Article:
Gareth Culligans home farm consists of 30 acres, supplementary to this 100 acres is leased in and 400 acres are rented in, based at Stabannan, Castlebellingham, County Louth and farmed independently since 2001 after Gareth took over the running of the farm from his father Nicholas Culligan.
In 2001 Garerth ceased ploughing and implemented min till crop establishment which he practised until 2008 before progressing to directing drilling and finally to full No-Till crop establishment.
Throughout these years Gareth has based his crop establishment on the key principles of conservation agriculture (CA). The 3 fundamental principles of CA are “no till”, “cover crops” and “rotation”. Along with these principles he has incorporate the reduction of pesticides, herbicides and chemical fertiliser as well as not using any insecticides whatsoever. Biodiversity, insects and bees are an important part of any eco-system and Gareth embraces these fundamentals to build a sustainable future on his tillage farm
Companion cropping is a pivotal part of his farm and is defined as the planting of different crops in proximity for any different reasons. Companion cropping is beneficial in reducing the need for chemicals whilst promoting a creature friendly habitat and enhancing soil health. As John Geraghty Conservation Agricultural Consultant, quotes the “best tool a farmer has is a plant”. This practice is paramount to the creating a sustainable cropping system.
So far he has seen numerous benefits on the farm since implementing Conservation Agriculture. These include the reduction of machinery use, reduced dependence on chemicals, soil improvement incorporating the reduction of weeds and disease and creating a haven for birds, bees, insects and soil micro-organisms.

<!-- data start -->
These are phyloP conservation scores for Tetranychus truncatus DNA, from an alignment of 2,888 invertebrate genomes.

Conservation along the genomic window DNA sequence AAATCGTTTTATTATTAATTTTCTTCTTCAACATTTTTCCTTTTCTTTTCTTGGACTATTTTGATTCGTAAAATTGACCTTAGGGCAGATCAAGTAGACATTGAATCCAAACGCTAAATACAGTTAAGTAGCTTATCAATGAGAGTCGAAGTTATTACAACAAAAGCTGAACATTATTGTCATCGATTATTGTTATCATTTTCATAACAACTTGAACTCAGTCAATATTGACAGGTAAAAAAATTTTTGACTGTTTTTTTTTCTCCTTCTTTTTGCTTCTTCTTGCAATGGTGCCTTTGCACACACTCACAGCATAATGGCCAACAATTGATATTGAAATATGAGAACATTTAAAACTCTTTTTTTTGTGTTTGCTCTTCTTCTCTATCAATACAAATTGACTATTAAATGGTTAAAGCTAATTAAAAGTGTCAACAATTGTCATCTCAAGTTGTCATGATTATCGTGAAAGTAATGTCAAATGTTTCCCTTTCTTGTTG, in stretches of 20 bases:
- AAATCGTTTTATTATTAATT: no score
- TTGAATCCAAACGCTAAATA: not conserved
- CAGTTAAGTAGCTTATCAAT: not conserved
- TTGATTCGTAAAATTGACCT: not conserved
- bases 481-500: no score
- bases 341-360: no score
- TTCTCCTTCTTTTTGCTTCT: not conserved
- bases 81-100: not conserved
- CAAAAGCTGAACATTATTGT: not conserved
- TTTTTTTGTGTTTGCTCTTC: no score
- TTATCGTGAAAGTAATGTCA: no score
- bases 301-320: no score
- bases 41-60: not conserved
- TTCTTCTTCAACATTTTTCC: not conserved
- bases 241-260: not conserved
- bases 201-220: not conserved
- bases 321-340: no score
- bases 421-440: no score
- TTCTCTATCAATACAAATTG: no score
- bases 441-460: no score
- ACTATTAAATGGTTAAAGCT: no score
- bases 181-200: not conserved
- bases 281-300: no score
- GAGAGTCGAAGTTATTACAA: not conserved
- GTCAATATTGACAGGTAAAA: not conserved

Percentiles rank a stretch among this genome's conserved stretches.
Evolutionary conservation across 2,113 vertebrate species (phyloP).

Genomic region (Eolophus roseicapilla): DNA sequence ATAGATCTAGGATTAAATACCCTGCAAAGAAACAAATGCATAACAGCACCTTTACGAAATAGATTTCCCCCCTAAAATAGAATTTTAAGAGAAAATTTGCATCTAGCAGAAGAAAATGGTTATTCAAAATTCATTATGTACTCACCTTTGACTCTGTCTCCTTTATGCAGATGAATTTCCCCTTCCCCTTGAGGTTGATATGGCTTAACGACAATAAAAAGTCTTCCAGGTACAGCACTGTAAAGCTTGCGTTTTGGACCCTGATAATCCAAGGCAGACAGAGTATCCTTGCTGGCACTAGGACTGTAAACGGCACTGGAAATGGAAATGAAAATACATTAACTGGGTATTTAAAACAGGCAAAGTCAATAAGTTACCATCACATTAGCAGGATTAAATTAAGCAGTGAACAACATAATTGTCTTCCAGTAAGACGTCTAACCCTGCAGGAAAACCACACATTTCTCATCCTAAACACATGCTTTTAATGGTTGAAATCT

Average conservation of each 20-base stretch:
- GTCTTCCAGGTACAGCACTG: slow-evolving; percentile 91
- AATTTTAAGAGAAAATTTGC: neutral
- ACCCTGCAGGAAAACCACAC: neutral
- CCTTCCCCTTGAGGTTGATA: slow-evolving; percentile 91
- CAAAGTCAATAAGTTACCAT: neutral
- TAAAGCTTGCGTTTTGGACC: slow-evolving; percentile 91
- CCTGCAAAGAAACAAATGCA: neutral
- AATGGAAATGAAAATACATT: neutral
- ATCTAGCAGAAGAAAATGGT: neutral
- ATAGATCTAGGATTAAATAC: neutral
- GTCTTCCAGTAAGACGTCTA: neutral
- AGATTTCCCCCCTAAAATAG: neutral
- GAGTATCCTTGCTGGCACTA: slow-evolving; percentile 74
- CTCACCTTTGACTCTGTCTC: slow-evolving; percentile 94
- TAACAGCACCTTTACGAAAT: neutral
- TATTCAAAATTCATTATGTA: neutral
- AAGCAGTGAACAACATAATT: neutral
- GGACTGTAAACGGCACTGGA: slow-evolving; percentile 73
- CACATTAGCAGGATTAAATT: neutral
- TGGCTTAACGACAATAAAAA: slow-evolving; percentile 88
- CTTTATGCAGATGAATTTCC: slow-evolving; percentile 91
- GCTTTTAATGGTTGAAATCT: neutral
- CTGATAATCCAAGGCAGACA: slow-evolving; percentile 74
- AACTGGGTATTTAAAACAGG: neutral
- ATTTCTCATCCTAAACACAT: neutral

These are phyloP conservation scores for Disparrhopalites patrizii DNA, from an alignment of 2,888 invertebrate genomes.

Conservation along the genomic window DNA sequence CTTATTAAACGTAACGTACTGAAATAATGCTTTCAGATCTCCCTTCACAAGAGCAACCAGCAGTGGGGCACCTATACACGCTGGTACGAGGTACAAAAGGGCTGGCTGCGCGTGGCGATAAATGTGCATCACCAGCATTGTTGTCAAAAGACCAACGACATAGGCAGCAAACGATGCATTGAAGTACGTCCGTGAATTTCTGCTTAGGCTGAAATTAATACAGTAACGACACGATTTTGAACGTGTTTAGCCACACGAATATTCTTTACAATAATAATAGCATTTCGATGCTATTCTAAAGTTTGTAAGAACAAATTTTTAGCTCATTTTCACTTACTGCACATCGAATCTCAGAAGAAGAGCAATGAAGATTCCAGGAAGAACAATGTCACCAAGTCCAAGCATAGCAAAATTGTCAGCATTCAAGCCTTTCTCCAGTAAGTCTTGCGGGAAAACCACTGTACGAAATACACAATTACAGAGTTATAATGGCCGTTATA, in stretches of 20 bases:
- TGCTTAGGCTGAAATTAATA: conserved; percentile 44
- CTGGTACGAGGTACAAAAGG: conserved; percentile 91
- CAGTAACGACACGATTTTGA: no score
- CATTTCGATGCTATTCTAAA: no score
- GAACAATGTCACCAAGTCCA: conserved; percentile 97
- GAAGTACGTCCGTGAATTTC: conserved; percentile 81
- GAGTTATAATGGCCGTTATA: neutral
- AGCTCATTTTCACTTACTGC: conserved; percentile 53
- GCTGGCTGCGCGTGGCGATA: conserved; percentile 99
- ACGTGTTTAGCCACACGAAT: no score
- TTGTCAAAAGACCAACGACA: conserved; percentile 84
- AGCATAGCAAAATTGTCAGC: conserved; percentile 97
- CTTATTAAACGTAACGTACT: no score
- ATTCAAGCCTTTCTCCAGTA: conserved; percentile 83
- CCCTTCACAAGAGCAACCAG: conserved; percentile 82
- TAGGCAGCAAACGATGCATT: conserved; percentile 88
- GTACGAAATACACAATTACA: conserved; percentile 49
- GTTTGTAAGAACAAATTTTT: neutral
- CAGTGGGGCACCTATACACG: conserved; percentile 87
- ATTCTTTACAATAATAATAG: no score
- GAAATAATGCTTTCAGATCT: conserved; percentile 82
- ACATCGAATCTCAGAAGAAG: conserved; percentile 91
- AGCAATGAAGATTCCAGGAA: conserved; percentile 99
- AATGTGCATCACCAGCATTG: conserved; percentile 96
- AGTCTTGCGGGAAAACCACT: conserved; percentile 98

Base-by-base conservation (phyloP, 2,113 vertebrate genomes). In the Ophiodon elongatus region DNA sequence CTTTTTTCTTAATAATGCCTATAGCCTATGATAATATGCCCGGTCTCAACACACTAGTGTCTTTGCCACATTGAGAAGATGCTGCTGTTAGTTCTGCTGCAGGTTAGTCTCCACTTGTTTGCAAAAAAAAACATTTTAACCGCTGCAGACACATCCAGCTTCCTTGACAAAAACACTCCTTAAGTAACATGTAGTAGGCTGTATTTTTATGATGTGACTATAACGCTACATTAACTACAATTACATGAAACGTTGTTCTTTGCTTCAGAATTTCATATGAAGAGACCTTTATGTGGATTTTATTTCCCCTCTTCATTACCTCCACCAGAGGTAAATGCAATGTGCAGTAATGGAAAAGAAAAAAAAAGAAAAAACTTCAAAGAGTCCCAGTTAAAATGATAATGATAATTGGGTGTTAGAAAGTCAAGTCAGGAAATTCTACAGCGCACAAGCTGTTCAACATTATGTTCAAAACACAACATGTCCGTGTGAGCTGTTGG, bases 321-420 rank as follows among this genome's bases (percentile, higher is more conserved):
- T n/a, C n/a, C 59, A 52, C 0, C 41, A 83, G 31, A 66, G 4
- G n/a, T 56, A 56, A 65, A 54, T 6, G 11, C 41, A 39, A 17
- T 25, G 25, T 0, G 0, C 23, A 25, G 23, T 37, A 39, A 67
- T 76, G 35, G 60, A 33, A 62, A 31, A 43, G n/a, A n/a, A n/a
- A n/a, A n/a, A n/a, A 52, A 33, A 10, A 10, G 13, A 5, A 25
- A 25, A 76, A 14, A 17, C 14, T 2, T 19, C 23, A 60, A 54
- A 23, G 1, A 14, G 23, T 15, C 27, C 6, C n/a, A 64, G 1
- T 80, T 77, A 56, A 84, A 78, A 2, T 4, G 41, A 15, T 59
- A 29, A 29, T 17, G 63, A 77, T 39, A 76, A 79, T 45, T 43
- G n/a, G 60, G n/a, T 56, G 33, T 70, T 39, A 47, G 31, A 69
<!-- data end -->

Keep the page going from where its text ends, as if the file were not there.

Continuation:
Last year the farm was visited by Mairead McGuinness MEP and the First Vice President of the European Parliament along with over 30 delegates from the agricultural committee to view my practises of CA. At the time a summer cover crop of sunflowers, phacelia, buckwheat, oats, peas, mustard and oil radish was in full bloom and was an important topic of discussion among the MEPs.
With the success of last year’s sunflower cover crop mix, his goal is to sow a similar mix with the aim of allowing the local football club and school children to harvest the crop, retail it and use the proceeds for the club.
I believe that the methods practised by Gareth are beneficial to the environment and can pave the way for the future of a sustainable tillage enterprise and climate change for generations to come. Building for a sustainable future in tillage is important as we face new challenges in the future.
Gareth is also a founding member of BASE IRELAND. BASE stands for Biology, Agriculture, Soil & Environment. Gareth has embraced the concepts and practices of Conservation Agriculture on his farm and is helping over 70 Base members implement CA on their farms. Its motto "farmers educating farmers" is core to this strategy through meetings, foreign trips, seminars and conferences.
4.Sunflowers in bloom
Nominator: Philip Reck, Chairman, BASE Ireland